In his book ‘Dangerous Allies’ Malcolm Fraser warned us how we can be drawn into US conflicts that are of no immediate concern to us. We have seen that in recent decades in following the US into wars in Vietnam, Afghanistan and Iraq. He spoke of ‘dangerous strategic dependence’
The US has a long history of involvement in wars. In the Washingtonblog.com in May 2014, and which was carried by the SMH, it showed the number of wars that the US had been involved in since its independence in 1776. The data was well documented. According to this report, the US has been at war 93% of the time since 1776. It adds –
- The US has never had a decade without war.
- The only time the US went five years without war (1935-40) was during the isolationist period of the Great Depression.
- The US has launched 201 out of 248 armed conflicts since the end of WWII.
- The US is responsible for 41% of the world’s total military spending. The next largest spenders as a proportion of GDP are China 8.2%, Russia 4.1% and the UK and France 3.6%.
- The US maintains over 700 military bases or sites around the world in more than 100 countries.
Take two examples. In 1953 the US ,with British collaboration overthrew the democratically elected Mosadeq government in Iran in the cause of oil interests. Just think how the region might be now if that had not happened. A year later the US engineered the fall of the Guatamalan government in the interests of the United Fruit Company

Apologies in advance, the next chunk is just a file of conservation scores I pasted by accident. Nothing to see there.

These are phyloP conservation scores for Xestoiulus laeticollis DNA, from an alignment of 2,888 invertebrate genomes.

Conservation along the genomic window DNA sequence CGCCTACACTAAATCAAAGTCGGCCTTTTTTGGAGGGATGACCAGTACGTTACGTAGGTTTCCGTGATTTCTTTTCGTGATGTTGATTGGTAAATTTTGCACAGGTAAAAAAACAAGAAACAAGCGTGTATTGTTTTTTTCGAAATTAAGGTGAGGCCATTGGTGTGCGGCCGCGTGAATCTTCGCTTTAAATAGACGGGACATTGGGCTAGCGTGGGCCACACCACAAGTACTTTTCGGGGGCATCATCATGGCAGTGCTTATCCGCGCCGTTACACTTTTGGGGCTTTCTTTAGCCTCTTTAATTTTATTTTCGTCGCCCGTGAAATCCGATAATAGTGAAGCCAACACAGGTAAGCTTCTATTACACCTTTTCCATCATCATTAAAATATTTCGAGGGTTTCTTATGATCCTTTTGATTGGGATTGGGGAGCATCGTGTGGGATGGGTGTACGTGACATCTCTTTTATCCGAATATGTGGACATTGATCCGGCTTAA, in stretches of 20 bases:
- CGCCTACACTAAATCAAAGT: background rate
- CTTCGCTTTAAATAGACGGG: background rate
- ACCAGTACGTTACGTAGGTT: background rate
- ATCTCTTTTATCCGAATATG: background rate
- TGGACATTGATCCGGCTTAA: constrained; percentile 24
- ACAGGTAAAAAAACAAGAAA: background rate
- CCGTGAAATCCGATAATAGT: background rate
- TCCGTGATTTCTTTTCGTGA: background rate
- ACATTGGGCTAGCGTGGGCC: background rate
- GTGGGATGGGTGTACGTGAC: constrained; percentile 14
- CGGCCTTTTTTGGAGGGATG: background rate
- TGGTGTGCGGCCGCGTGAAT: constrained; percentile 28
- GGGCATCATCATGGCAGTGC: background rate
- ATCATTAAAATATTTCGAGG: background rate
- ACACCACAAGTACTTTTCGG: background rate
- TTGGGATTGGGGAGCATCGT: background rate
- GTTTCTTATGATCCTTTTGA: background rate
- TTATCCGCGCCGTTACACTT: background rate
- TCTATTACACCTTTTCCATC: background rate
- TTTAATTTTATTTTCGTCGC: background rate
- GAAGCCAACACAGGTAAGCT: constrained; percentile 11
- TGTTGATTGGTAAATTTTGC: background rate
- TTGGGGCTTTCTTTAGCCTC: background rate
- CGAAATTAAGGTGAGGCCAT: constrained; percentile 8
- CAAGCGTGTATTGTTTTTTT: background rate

The US has espoused anti colonialism but the Philippine American War 1898-1903 was a classic attack on a republic that was turned into a US colony.As American Indians tell us ,Americans speak with forked tongues when it comes to honouring treaties.
And the same war story goes on today. The US has spent over $3 t in Iraq,made the situation worse and destabilised the whole region.
In 1961 President Dwight Eisenhower warned the US about the threat to democratic government posed by the military-industrial complex, a union of defence contractors and armed forces. He said ‘In the councils of government we must guard against the acquisition of unwarranted influence, whether sought or unsought, by the military-industrial complex. The potential for disastrous rise of misplaced power exists and will persist.’
The result is that profits and jobs depend heavily on America being at war.
In 2010, speaking at the Eisenhower Library, the former Secretary of Defence, Robert Gates, a Republican, said ‘Does the number of warships we have and are building, really put America at risk when the US battle fleet is larger than the next 13 navies combined – 11 of which are our partners and allies? Is it a dire threat that by 2020 the US will have only twenty times more advanced stealth fighters than China? What it takes is the political will and willingness, as Eisenhower possessed, to make hard choices – choices that will displease powerful people both inside the Pentagon and out.’
Add the powerful domestic gun lobby to the powerful military-industrial complex spread across the country and it is not surprising that the US, even with its many admirable qualities, is geared to almost perpetual war and violence. We should stop pretending otherwise.
It is even more worrying that the belief is widespread in the US that American actions in the world represent Gods’s will in pursuit of it’s ‘manifest destiny’.
The US is a dangerous ally as Malcolm Fraser warned us. Too often we get caught in its slipstream as appears to be happening in the US relationship with China.
And it is not just politicians who join the US cheer squad. I fear that senior Australian officials and advisers ,who should know better are also doing so.